It is a pleasure to serve under your chairmanship once again, Mr. Hood.
Clause 65 and schedule 34 deal with real estate investment trustsREITs. Those of us who served on the Committee that considered the Bill that became the Finance Act 2006I do not know how many here today had the that pleasure, other than myself and my hon. Friend the Member for Farehamwill recall the legislation that introduced REITs, which came into force in January 2007. REITs were introduced with the intention of allowing investors to make indirect liquid and diversified investments in real estate in a way that attracted a similar tax treatment to direct investment. REITs were important in that they avoided the double taxation experienced by investors in other listed property companies.
Schedule 34 contains provisions relating to the REIT regime, and I have one or two questions for the Minister. If I may, Mr. Hood, I shall take the opportunity to ask about certain aspects of the reform of the REITs regime not included in the schedule, although I appreciate that that issue will be considered in the other place and, indeed, we may return to the REITs regime on Report.
Under paragraphs 3 and 4 of the schedule, REITs can offer convertible, non-voting preference shares in addition to the current categories of permitted investments, such as ordinary share, non-voting preference shares and convertible loan stock. It might help if the Minister were to explain the reasons for that extension.
The Government announced last year that they would stop property-rich groups such as operators of hotels, pubs and retail businesses restructuring and converting to REITs. I understand why the Government did that, but it is clear that the Government are not using schedule 34 to prevent conversion of landlords that let property to pubs, rather than operate them as tied houses. Rent from pubs is to be treated as rental income and not trading income. We have no objection to that liberalisation, but it would be helpful if the Minister explained what representations were made for the change, how many businesses the Government believe will be affected, and why the change has been made, given their steps to prevent property-rich groups from restructuring and converting to REITs.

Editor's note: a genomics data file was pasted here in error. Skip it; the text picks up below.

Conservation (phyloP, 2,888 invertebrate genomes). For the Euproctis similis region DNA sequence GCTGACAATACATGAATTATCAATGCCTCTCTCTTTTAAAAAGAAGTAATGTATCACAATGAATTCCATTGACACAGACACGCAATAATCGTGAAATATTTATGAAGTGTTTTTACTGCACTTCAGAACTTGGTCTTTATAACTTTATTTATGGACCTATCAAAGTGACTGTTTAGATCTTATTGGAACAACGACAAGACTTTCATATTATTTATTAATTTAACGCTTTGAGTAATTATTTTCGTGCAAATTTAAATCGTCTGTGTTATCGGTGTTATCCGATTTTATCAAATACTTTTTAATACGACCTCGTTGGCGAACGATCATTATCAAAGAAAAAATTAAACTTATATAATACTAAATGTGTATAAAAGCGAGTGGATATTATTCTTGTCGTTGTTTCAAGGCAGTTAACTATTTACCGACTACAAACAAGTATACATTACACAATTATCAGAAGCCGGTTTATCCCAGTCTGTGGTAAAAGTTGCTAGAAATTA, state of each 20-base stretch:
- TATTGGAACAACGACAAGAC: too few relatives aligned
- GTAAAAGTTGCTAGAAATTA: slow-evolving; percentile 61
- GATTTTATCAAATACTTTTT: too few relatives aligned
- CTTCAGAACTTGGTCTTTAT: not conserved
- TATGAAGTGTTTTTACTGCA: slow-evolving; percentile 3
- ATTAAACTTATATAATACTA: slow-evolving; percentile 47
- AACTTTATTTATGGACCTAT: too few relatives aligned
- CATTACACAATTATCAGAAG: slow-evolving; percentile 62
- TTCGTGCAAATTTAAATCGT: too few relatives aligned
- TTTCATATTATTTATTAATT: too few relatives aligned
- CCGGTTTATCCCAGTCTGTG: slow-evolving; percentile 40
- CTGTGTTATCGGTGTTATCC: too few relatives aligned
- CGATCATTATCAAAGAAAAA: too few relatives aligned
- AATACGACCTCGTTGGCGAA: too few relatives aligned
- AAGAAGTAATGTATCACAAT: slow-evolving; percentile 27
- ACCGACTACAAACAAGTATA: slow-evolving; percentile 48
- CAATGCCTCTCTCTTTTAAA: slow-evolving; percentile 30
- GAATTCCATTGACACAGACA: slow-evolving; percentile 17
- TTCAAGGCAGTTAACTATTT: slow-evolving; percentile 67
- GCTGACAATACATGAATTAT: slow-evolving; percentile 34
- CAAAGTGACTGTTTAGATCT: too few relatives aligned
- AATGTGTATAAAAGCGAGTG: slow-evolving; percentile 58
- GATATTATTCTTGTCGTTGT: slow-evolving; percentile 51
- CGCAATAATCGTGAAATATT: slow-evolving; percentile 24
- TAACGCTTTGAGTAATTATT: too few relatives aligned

My main point is an issue on which the Government have received representationsthe requirement for REITS to distribute at least 90 per cent. of their property income annuallyand I know that the British Property Federation raised it. Given the current state of the economy, the housing market and the real estate market more widely, and at a time when credit is not easily available through banks, is it good stewardship to distribute 90 per cent. or more of property income annually, as REITS are required to do? Property companies need cash at the moment, first to strengthen their balance sheets, and secondly because, in the event of an upturn in the property market, which may or may not be imminentI do not want to speculateREITs will want to buy new properties and retaining cash would be helpful to them. In addition, the rental market is weakening, cash flows are under pressure, and REITs may need to build up cash reserves to persuade lenders of their ability to sustain borrowings.
In such circumstances, the Government could take steps, which they have not taken in schedule 34, to provide greater flexibility in the REIT regime. The British Property Federation has suggested three ways in which that could be done. First, distributions paid by a firm could be paid in the form of new sharesstock dividendsand they could count towards the mandatory distribution requirement. Secondly, the mandatory distribution could be deferred by, for example, three years from one year to four years. That would provide REITS with some current flexibility. Thirdly, and perhaps less radical, because breach of the 90 per cent. requirement results in a tax charge and the risk of expulsion from the regimethat is not automatic, but a REIT would be vulnerableperhaps it would be possible, as a short term measure, to consider whether breach of the 90 per cent. requirement could simply result in a tax charge without the risk of expulsion from the regime. The Government have received representations on that, and perhaps the Minister will help by giving the reason for not going down that route. We will consider returning to the matter on Report.